"'Many thousands now living in the manufacturing towns,' declared a pamphleteer in a typical opinion, 'before they heard the Methodists...were supplied by their parishes, but after coming under the influence of the movement they acquired self-respect that made them repel the very suggestion of public aid."
Respect can come from recognizing and participating in the eternity shaping aspects of other worldly action (Christian actions) in a worldly situation.
Being in the world meant that the Christian would not be excused from, or expected to avoid, worldly participation or labor, only that the results were to be oriented toward the eternal goals of God's will.
"He commands all things, both in heaven and earth, to assist man in attaining the end of his being in working out his own salvation." All things, as far as they answered to this command, attained to the same high status. The importance of this for Wesley being, to work for the things eternity, to work for the salvation of souls. The attraction of the Wesleyan message was due primarily to this almost single minded adherence to the Christian's calling to the salvation of the world. Salvation and the equally important Wesleyan concept of sanctification will be explored in greater depth later, but for now the idea of working for eternity needs to be explored. To be able to participate and labor in the world as a Christian required this new end goal, and for Wesley that process began with faith. As has been discussed above, salvation by faith was a cornerstone to the Reformation and to Wesley's own thinking.
"But every man is constrained to seek for another righteousness or justification, to be received at God's own hands. And this justification or righteousness which we receive of God's mercy and Christ's merit, embraced by faith, is taken, accepted and allowed of God for our perfect and full justification."
So an important effect of individual faith is the need to seek after the salvation of others. Faith spawns works. As faith increases so does the desire to do good works. Only through faith can man be justified, and only through justification and an increasing faith can man carry out good works.
"...as light cannot be hid but will show itself at one place or other, so true faith cannot be (hid) but will break out and show itself by good works. ...faith will be always doing some good work, which shall declare that it is living."
Faith must be a living faith, that will lead to works of salvation for all men.
Retracing again John Wesley's thinking on a Christian's faith, he said that first comes that "full assurance of faith" (Hebrews 10:22).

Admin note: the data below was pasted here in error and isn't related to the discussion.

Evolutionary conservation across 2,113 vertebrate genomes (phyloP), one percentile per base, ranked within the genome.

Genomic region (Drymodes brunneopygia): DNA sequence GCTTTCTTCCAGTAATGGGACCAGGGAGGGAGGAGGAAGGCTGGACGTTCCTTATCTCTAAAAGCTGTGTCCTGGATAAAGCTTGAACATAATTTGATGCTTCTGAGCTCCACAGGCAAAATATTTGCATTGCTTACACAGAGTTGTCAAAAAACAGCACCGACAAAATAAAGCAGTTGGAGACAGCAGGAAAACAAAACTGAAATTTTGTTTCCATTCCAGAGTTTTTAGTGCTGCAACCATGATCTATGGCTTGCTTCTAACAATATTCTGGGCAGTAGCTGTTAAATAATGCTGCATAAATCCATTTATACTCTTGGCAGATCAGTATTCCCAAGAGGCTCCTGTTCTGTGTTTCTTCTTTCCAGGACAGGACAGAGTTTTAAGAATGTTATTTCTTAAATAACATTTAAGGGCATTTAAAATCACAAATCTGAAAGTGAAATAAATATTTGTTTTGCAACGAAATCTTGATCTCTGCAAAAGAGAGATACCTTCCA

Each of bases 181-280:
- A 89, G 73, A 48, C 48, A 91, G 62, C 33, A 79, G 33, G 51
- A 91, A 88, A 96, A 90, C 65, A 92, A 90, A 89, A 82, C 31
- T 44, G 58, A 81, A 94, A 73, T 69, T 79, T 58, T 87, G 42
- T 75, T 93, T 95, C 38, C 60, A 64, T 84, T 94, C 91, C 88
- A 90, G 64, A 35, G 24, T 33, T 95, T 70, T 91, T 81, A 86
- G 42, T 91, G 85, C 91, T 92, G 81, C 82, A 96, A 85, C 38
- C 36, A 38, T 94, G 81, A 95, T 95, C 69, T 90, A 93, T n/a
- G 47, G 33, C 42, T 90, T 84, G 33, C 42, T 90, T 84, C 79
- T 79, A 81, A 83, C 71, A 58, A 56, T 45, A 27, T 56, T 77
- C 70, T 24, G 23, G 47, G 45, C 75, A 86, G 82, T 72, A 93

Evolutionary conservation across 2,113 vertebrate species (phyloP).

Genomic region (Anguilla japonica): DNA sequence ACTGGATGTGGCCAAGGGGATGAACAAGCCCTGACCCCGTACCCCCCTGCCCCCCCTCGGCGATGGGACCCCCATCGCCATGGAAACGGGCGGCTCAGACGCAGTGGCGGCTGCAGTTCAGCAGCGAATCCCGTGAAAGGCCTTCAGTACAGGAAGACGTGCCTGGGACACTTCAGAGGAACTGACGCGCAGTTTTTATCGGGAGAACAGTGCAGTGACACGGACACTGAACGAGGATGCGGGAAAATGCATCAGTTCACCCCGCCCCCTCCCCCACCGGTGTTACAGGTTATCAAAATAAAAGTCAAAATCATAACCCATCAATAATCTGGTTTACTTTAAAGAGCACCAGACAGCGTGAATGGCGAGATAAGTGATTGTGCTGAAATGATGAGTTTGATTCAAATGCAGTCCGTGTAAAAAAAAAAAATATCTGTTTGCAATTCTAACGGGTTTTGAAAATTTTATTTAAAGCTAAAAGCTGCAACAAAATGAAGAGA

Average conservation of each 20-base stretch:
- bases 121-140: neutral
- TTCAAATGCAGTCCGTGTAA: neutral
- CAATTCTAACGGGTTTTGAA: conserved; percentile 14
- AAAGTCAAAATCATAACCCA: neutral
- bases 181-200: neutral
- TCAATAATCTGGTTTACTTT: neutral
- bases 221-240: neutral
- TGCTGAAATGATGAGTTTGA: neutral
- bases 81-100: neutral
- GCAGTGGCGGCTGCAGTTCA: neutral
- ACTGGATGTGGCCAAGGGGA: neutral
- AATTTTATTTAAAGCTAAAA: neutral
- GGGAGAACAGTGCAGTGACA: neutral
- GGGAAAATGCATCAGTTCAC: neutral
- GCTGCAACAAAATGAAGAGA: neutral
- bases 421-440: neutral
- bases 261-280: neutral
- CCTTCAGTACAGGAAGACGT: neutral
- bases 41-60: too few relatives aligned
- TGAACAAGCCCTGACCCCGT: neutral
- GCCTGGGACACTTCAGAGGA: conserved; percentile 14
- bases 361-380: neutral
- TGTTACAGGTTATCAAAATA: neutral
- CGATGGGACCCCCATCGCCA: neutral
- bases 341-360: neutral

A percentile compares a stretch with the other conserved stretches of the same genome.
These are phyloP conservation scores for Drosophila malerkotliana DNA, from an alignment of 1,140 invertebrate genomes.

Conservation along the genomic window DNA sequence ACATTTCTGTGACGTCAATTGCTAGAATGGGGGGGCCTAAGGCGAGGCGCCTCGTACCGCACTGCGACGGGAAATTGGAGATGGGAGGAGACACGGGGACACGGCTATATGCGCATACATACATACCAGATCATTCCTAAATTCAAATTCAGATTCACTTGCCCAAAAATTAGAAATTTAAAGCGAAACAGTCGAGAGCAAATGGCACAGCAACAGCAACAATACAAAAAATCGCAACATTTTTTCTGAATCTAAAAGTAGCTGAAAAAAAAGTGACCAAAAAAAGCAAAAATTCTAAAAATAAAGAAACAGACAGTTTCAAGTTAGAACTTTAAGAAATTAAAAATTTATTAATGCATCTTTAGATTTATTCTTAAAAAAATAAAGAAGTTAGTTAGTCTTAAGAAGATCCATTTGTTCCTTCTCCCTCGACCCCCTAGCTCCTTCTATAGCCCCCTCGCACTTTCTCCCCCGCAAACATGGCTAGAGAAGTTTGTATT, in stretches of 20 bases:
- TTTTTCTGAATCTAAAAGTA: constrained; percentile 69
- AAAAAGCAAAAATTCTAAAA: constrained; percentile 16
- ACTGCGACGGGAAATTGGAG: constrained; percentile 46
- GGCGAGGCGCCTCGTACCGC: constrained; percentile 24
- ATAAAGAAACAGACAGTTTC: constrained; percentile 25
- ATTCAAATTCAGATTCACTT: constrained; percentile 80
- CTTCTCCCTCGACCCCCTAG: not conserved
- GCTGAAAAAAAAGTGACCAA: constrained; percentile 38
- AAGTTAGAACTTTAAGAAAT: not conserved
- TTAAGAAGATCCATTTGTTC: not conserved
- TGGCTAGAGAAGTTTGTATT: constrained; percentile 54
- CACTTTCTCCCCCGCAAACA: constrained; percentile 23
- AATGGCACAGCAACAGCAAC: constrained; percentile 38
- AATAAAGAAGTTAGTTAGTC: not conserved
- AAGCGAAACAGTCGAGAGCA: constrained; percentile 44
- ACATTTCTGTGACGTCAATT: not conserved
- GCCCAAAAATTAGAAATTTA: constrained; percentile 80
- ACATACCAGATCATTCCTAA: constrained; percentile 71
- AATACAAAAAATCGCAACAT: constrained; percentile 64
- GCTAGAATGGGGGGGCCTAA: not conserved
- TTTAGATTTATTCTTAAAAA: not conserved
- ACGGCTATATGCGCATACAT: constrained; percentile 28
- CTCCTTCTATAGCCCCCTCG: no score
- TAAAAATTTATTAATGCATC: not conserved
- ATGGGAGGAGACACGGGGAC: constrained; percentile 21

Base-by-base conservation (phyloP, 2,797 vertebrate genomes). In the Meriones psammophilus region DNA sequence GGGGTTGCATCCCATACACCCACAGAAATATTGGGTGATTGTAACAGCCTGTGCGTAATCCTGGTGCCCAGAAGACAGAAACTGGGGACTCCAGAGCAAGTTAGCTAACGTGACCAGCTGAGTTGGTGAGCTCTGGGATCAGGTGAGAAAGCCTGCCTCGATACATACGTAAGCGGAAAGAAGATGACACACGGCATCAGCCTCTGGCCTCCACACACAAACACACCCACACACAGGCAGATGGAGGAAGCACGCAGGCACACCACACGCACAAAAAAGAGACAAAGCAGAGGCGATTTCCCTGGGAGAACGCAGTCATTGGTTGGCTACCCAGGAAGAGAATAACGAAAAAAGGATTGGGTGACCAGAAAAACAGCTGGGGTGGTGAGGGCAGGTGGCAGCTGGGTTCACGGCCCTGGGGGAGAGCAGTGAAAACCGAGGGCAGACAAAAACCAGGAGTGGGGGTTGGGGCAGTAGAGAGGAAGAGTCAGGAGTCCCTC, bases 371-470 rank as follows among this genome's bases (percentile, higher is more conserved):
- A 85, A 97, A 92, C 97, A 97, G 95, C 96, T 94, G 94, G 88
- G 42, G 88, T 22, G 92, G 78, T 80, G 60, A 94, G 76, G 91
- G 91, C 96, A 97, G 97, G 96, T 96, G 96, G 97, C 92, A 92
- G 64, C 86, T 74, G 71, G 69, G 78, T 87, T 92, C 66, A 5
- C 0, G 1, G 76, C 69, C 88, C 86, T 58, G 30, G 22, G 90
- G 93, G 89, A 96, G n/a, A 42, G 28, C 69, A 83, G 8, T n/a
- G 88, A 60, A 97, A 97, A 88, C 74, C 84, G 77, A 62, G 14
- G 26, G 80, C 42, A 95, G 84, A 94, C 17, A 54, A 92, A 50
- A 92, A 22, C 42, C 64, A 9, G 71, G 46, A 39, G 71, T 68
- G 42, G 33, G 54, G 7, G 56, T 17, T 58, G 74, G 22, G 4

"This is not only a belief of the articles of our faith, but also 'a true trust and confidence of the mercy of God through our Lord Jesus Christ and a steadfast hope of all good things at God's hand,'...He will be our protector and defender and not withdraw his mercy finally from us, if we commit ourselves wholly unto him, hang only upon him and call upon him, ready to obey and serve him."
Then from this full assurance of faith will flow the desire, even the need, to do and carry out the work of God. Not that the works are then becoming more important than the faith, only that through faith and its working in the life of man can good works be accomplished through the opportunities that arise.
And those opportunities can arise only as far as the Christian is involved in the world. "All of creation," as Wesley had said, is under the command of God to work for man's salvation, and of course this applies even more so for those that already know God's salvation. Now this is important, for it is only through justification by faith that an individual can find salvation (not by works), but it is also through the works of those already justified that others can be brought to the point of faith. It is clear that Wesley placed salvation by faith above all else, but it is equally clear that he felt a growth in faith and bringing others to the point of accepting God's grace could be accomplished by good works. This is so because of the nature of good works, i.e., a sinful nature necessarily blocks out those good works directed to fulfilling God's will. Therefore, true good works can only flow from those justified through faith, that is through forgiveness of sin. "Justification is another word for pardon. It is the forgiveness of all our sins and, what is necessarily implied therein, our acceptance with God."
Once the Christian is justified by faith then he is to seek opportunities whereby the fruits of that faith may be borne. For Wesley, those opportunities arise through involvement with the world's institutions. As will be seen in a later chapter, Wesley included the economic institutions as a principle case for Christian involvement. In fact, Wesley stressed these opportunities to such an extent that he drew considerable criticism from the Calvinists of his day that he was urging salvation through works. Of course this criticism was felt to be unfounded by Wesley:
"But I have constantly declared just the contrary, and that in all manner of ways. I have continually testified in private and public that we are sanctified as well as justified by faith."
Still, this would continue to be a point of contention between Wesley and the Calvinists, primarily because the Calvinists could never accept anything that remotely resembled man working out his own salvation. Salvation was a gift of God worked out through his grace, and to this belief the Calvinists firmly clung. However, this view of salvation was never very far from Wesley's position.